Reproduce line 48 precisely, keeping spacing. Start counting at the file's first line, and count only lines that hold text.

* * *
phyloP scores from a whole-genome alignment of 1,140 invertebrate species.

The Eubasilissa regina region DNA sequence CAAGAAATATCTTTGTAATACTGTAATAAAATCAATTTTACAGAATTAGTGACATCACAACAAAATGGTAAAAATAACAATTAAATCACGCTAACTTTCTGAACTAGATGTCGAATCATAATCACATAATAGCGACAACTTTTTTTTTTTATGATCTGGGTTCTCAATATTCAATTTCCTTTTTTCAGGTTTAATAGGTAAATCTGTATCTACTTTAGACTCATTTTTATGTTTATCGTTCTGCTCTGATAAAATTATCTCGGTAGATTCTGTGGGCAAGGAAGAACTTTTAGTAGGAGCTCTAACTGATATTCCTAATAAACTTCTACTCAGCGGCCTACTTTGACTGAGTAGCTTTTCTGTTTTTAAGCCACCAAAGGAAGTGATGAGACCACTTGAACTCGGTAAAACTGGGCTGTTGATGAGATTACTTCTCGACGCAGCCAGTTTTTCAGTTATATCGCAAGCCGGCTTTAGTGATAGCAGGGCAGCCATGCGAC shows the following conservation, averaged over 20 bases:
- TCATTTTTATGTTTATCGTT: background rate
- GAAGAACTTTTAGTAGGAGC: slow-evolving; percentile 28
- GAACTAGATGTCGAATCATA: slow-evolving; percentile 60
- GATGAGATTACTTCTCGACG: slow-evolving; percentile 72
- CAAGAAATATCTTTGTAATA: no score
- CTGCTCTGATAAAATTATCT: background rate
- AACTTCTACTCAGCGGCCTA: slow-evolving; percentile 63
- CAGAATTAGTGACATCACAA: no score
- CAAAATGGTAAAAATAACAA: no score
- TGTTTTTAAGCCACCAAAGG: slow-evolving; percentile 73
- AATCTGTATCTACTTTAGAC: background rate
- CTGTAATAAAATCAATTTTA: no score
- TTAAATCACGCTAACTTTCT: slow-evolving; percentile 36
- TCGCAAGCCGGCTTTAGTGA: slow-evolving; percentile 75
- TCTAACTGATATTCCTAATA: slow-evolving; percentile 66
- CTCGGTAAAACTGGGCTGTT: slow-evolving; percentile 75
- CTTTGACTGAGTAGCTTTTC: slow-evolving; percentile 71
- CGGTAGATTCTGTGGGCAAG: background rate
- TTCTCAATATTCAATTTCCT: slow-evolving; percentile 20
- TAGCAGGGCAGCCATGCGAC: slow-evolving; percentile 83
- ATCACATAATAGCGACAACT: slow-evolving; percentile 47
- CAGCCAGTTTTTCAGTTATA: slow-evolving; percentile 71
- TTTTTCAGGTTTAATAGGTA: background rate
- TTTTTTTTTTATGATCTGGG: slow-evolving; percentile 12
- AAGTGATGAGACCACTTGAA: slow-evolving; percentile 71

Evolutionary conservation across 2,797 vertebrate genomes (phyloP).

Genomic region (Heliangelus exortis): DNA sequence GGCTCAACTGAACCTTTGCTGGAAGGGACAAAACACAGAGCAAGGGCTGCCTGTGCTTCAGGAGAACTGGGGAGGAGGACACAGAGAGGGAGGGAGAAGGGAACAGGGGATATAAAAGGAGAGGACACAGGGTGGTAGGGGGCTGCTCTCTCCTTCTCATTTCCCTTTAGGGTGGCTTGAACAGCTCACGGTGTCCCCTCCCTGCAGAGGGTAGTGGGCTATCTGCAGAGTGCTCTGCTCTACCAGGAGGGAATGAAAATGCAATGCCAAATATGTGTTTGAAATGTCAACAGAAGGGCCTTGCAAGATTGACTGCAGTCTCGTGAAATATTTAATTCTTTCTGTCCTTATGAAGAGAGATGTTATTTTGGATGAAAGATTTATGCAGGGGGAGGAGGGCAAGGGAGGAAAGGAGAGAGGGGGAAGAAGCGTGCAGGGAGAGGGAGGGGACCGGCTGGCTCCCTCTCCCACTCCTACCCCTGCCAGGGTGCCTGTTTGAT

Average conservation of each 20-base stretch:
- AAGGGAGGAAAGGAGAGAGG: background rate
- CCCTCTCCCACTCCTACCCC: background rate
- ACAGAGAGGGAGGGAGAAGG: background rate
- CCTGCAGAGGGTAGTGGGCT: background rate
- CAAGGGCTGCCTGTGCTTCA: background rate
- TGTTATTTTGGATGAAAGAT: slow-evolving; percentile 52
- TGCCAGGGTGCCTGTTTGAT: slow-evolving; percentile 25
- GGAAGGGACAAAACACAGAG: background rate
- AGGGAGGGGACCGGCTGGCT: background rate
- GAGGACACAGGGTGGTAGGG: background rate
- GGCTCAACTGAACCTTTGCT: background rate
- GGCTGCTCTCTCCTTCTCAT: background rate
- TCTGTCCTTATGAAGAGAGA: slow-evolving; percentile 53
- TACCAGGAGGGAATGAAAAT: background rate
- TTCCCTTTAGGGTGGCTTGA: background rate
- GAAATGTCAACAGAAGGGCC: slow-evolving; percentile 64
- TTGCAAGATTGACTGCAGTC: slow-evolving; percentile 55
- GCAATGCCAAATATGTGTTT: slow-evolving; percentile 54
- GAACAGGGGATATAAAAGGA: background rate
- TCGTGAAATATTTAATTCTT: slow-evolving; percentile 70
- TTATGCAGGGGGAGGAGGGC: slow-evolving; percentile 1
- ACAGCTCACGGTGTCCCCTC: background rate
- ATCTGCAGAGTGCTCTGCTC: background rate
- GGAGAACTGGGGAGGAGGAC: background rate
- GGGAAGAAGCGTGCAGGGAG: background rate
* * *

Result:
- GCAATGCCAAATATGTGTTT: slow-evolving; percentile 54